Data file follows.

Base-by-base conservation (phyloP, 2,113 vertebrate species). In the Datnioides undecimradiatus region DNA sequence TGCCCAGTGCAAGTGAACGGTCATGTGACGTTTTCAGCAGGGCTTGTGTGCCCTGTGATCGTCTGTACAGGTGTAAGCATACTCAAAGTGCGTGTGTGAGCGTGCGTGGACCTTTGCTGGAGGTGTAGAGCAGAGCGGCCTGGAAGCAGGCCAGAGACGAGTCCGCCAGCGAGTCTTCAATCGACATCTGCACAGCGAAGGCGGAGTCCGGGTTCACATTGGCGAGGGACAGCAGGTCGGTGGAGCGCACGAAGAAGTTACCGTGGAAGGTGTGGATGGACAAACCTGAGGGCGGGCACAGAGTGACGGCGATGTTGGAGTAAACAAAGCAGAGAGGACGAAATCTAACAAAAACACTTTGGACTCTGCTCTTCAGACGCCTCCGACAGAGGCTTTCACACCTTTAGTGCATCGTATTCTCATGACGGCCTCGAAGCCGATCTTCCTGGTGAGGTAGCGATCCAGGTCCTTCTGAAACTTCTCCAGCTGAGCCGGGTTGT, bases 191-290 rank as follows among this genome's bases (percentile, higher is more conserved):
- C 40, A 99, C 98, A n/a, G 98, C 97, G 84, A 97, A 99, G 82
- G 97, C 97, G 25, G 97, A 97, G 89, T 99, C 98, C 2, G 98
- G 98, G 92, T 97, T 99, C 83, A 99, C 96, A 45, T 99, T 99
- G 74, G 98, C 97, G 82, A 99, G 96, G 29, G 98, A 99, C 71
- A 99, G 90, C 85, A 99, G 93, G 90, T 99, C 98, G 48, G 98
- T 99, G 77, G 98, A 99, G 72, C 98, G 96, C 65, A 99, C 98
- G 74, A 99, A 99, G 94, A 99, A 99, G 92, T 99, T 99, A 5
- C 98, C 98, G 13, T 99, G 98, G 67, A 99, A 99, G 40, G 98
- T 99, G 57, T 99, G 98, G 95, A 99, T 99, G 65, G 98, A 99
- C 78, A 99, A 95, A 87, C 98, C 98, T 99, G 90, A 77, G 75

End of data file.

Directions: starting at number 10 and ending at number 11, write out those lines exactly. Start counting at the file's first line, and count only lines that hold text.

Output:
- T 99, G 57, T 99, G 98, G 95, A 99, T 99, G 65, G 98, A 99
- C 78, A 99, A 95, A 87, C 98, C 98, T 99, G 90, A 77, G 75